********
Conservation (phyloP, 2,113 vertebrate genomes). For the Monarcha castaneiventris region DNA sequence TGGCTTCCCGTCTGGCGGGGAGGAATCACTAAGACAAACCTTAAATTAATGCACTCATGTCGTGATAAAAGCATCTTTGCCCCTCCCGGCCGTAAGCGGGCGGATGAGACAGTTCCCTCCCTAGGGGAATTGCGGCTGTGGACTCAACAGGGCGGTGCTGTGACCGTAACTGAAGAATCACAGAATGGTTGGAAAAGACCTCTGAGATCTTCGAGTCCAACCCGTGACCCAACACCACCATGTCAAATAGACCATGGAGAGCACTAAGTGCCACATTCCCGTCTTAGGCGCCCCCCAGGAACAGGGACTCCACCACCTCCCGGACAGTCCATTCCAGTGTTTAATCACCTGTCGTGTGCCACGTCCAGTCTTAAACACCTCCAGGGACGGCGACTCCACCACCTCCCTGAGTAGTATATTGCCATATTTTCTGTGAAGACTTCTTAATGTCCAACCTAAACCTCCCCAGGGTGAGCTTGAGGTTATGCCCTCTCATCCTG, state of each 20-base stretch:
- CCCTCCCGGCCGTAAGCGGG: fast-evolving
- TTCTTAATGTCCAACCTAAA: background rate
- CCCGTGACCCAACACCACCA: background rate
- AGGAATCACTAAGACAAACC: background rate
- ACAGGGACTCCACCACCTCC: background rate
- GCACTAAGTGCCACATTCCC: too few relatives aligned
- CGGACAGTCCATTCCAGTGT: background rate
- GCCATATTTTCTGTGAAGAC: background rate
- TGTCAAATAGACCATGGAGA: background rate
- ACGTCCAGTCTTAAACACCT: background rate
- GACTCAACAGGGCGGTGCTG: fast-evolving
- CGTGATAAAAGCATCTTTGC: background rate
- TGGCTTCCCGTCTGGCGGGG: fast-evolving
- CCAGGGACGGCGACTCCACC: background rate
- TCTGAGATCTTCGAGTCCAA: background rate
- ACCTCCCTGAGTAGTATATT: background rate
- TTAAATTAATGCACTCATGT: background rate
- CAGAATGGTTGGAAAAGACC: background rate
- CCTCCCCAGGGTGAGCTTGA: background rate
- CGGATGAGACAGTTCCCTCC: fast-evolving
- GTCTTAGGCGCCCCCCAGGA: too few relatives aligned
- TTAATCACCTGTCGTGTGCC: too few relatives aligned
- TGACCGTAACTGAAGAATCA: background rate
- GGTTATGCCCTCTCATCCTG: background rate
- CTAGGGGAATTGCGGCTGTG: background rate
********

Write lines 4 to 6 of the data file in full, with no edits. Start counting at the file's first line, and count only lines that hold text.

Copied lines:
- CCCGTGACCCAACACCACCA: background rate
- AGGAATCACTAAGACAAACC: background rate
- ACAGGGACTCCACCACCTCC: background rate